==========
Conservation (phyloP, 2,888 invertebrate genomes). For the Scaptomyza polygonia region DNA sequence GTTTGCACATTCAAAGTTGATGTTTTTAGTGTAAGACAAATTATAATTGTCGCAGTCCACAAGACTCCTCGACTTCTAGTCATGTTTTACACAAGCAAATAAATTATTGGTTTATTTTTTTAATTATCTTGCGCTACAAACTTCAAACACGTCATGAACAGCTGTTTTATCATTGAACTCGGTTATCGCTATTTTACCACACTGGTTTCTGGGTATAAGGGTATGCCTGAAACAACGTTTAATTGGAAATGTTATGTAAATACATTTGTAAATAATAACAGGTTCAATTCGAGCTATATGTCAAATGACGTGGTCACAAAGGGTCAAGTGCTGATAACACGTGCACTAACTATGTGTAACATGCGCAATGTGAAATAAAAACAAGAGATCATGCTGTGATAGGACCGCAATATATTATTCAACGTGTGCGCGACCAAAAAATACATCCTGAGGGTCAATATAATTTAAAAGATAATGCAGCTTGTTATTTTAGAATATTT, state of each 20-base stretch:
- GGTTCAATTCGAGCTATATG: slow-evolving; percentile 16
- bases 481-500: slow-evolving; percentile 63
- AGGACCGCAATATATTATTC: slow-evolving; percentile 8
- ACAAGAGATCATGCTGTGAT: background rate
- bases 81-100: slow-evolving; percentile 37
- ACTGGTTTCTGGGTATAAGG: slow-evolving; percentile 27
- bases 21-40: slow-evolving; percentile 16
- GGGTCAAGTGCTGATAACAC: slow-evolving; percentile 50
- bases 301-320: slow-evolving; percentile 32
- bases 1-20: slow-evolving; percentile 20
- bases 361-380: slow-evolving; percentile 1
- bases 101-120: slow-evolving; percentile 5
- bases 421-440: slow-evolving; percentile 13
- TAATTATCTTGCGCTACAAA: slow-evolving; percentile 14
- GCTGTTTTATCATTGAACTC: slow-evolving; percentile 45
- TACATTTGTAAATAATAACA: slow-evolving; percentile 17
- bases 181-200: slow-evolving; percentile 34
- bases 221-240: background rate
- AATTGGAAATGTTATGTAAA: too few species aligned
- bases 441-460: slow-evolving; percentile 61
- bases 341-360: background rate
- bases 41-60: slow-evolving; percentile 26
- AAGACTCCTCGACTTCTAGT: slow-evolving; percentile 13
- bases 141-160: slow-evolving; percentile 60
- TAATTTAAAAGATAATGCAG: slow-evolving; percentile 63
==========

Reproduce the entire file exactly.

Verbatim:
Conservation (phyloP, 2,888 invertebrate genomes). For the Scaptomyza polygonia region DNA sequence GTTTGCACATTCAAAGTTGATGTTTTTAGTGTAAGACAAATTATAATTGTCGCAGTCCACAAGACTCCTCGACTTCTAGTCATGTTTTACACAAGCAAATAAATTATTGGTTTATTTTTTTAATTATCTTGCGCTACAAACTTCAAACACGTCATGAACAGCTGTTTTATCATTGAACTCGGTTATCGCTATTTTACCACACTGGTTTCTGGGTATAAGGGTATGCCTGAAACAACGTTTAATTGGAAATGTTATGTAAATACATTTGTAAATAATAACAGGTTCAATTCGAGCTATATGTCAAATGACGTGGTCACAAAGGGTCAAGTGCTGATAACACGTGCACTAACTATGTGTAACATGCGCAATGTGAAATAAAAACAAGAGATCATGCTGTGATAGGACCGCAATATATTATTCAACGTGTGCGCGACCAAAAAATACATCCTGAGGGTCAATATAATTTAAAAGATAATGCAGCTTGTTATTTTAGAATATTT, state of each 20-base stretch:
- GGTTCAATTCGAGCTATATG: slow-evolving; percentile 16
- bases 481-500: slow-evolving; percentile 63
- AGGACCGCAATATATTATTC: slow-evolving; percentile 8
- ACAAGAGATCATGCTGTGAT: background rate
- bases 81-100: slow-evolving; percentile 37
- ACTGGTTTCTGGGTATAAGG: slow-evolving; percentile 27
- bases 21-40: slow-evolving; percentile 16
- GGGTCAAGTGCTGATAACAC: slow-evolving; percentile 50
- bases 301-320: slow-evolving; percentile 32
- bases 1-20: slow-evolving; percentile 20
- bases 361-380: slow-evolving; percentile 1
- bases 101-120: slow-evolving; percentile 5
- bases 421-440: slow-evolving; percentile 13
- TAATTATCTTGCGCTACAAA: slow-evolving; percentile 14
- GCTGTTTTATCATTGAACTC: slow-evolving; percentile 45
- TACATTTGTAAATAATAACA: slow-evolving; percentile 17
- bases 181-200: slow-evolving; percentile 34
- bases 221-240: background rate
- AATTGGAAATGTTATGTAAA: too few species aligned
- bases 441-460: slow-evolving; percentile 61
- bases 341-360: background rate
- bases 41-60: slow-evolving; percentile 26
- AAGACTCCTCGACTTCTAGT: slow-evolving; percentile 13
- bases 141-160: slow-evolving; percentile 60
- TAATTTAAAAGATAATGCAG: slow-evolving; percentile 63